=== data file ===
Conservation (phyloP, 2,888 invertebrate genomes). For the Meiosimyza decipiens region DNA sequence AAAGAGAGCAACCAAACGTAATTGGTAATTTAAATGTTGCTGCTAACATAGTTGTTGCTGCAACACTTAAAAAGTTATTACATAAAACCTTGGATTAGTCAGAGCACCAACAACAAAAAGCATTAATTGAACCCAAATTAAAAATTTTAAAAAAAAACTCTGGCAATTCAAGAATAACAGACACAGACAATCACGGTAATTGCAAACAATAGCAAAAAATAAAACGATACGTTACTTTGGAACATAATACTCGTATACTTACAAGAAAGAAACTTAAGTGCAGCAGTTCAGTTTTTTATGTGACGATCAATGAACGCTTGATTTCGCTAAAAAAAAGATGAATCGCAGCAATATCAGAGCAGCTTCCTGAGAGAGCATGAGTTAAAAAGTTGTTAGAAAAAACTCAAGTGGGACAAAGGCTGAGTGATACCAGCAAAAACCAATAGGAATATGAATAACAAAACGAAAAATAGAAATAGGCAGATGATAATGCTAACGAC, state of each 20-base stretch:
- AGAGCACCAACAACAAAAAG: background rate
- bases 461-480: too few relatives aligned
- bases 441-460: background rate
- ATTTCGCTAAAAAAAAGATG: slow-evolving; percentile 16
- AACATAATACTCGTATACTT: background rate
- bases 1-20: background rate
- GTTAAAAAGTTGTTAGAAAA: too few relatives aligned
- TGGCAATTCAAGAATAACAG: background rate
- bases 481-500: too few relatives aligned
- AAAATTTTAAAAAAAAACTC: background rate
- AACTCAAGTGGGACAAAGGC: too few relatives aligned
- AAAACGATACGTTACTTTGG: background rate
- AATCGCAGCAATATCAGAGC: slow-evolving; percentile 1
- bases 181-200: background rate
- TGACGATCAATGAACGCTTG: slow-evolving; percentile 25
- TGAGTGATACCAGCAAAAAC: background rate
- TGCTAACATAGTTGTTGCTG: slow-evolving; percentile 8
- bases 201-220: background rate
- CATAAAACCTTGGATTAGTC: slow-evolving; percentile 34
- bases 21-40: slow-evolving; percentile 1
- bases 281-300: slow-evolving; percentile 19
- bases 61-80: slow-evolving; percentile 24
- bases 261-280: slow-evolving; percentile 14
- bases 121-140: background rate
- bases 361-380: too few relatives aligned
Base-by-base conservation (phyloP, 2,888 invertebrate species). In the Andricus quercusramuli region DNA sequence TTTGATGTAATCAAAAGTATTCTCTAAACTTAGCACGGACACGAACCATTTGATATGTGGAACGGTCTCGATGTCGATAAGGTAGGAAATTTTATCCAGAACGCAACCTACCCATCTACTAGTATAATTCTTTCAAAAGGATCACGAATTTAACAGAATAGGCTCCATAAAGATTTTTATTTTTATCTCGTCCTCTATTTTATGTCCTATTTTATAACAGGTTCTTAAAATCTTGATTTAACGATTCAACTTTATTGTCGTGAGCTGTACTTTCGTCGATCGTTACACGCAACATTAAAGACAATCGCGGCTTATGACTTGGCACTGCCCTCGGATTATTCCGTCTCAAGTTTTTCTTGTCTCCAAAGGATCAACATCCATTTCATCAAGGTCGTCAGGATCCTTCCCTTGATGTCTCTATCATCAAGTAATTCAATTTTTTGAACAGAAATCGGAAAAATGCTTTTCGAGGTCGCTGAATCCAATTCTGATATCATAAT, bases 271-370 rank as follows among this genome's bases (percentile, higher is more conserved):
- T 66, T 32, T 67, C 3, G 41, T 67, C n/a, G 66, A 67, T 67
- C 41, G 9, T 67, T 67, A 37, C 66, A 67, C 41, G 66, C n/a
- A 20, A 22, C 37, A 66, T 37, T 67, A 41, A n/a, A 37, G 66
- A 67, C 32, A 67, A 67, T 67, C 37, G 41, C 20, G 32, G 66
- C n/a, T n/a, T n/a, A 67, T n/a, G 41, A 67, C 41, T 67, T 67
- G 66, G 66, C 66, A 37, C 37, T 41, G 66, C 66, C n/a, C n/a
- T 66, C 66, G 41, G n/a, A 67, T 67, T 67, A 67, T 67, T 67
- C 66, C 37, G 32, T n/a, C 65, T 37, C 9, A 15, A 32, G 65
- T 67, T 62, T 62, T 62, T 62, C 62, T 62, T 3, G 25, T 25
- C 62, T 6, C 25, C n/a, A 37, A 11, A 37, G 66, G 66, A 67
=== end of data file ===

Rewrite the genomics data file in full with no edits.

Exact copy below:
Conservation (phyloP, 2,888 invertebrate genomes). For the Meiosimyza decipiens region DNA sequence AAAGAGAGCAACCAAACGTAATTGGTAATTTAAATGTTGCTGCTAACATAGTTGTTGCTGCAACACTTAAAAAGTTATTACATAAAACCTTGGATTAGTCAGAGCACCAACAACAAAAAGCATTAATTGAACCCAAATTAAAAATTTTAAAAAAAAACTCTGGCAATTCAAGAATAACAGACACAGACAATCACGGTAATTGCAAACAATAGCAAAAAATAAAACGATACGTTACTTTGGAACATAATACTCGTATACTTACAAGAAAGAAACTTAAGTGCAGCAGTTCAGTTTTTTATGTGACGATCAATGAACGCTTGATTTCGCTAAAAAAAAGATGAATCGCAGCAATATCAGAGCAGCTTCCTGAGAGAGCATGAGTTAAAAAGTTGTTAGAAAAAACTCAAGTGGGACAAAGGCTGAGTGATACCAGCAAAAACCAATAGGAATATGAATAACAAAACGAAAAATAGAAATAGGCAGATGATAATGCTAACGAC, state of each 20-base stretch:
- AGAGCACCAACAACAAAAAG: background rate
- bases 461-480: too few relatives aligned
- bases 441-460: background rate
- ATTTCGCTAAAAAAAAGATG: slow-evolving; percentile 16
- AACATAATACTCGTATACTT: background rate
- bases 1-20: background rate
- GTTAAAAAGTTGTTAGAAAA: too few relatives aligned
- TGGCAATTCAAGAATAACAG: background rate
- bases 481-500: too few relatives aligned
- AAAATTTTAAAAAAAAACTC: background rate
- AACTCAAGTGGGACAAAGGC: too few relatives aligned
- AAAACGATACGTTACTTTGG: background rate
- AATCGCAGCAATATCAGAGC: slow-evolving; percentile 1
- bases 181-200: background rate
- TGACGATCAATGAACGCTTG: slow-evolving; percentile 25
- TGAGTGATACCAGCAAAAAC: background rate
- TGCTAACATAGTTGTTGCTG: slow-evolving; percentile 8
- bases 201-220: background rate
- CATAAAACCTTGGATTAGTC: slow-evolving; percentile 34
- bases 21-40: slow-evolving; percentile 1
- bases 281-300: slow-evolving; percentile 19
- bases 61-80: slow-evolving; percentile 24
- bases 261-280: slow-evolving; percentile 14
- bases 121-140: background rate
- bases 361-380: too few relatives aligned
Base-by-base conservation (phyloP, 2,888 invertebrate species). In the Andricus quercusramuli region DNA sequence TTTGATGTAATCAAAAGTATTCTCTAAACTTAGCACGGACACGAACCATTTGATATGTGGAACGGTCTCGATGTCGATAAGGTAGGAAATTTTATCCAGAACGCAACCTACCCATCTACTAGTATAATTCTTTCAAAAGGATCACGAATTTAACAGAATAGGCTCCATAAAGATTTTTATTTTTATCTCGTCCTCTATTTTATGTCCTATTTTATAACAGGTTCTTAAAATCTTGATTTAACGATTCAACTTTATTGTCGTGAGCTGTACTTTCGTCGATCGTTACACGCAACATTAAAGACAATCGCGGCTTATGACTTGGCACTGCCCTCGGATTATTCCGTCTCAAGTTTTTCTTGTCTCCAAAGGATCAACATCCATTTCATCAAGGTCGTCAGGATCCTTCCCTTGATGTCTCTATCATCAAGTAATTCAATTTTTTGAACAGAAATCGGAAAAATGCTTTTCGAGGTCGCTGAATCCAATTCTGATATCATAAT, bases 271-370 rank as follows among this genome's bases (percentile, higher is more conserved):
- T 66, T 32, T 67, C 3, G 41, T 67, C n/a, G 66, A 67, T 67
- C 41, G 9, T 67, T 67, A 37, C 66, A 67, C 41, G 66, C n/a
- A 20, A 22, C 37, A 66, T 37, T 67, A 41, A n/a, A 37, G 66
- A 67, C 32, A 67, A 67, T 67, C 37, G 41, C 20, G 32, G 66
- C n/a, T n/a, T n/a, A 67, T n/a, G 41, A 67, C 41, T 67, T 67
- G 66, G 66, C 66, A 37, C 37, T 41, G 66, C 66, C n/a, C n/a
- T 66, C 66, G 41, G n/a, A 67, T 67, T 67, A 67, T 67, T 67
- C 66, C 37, G 32, T n/a, C 65, T 37, C 9, A 15, A 32, G 65
- T 67, T 62, T 62, T 62, T 62, C 62, T 62, T 3, G 25, T 25
- C 62, T 6, C 25, C n/a, A 37, A 11, A 37, G 66, G 66, A 67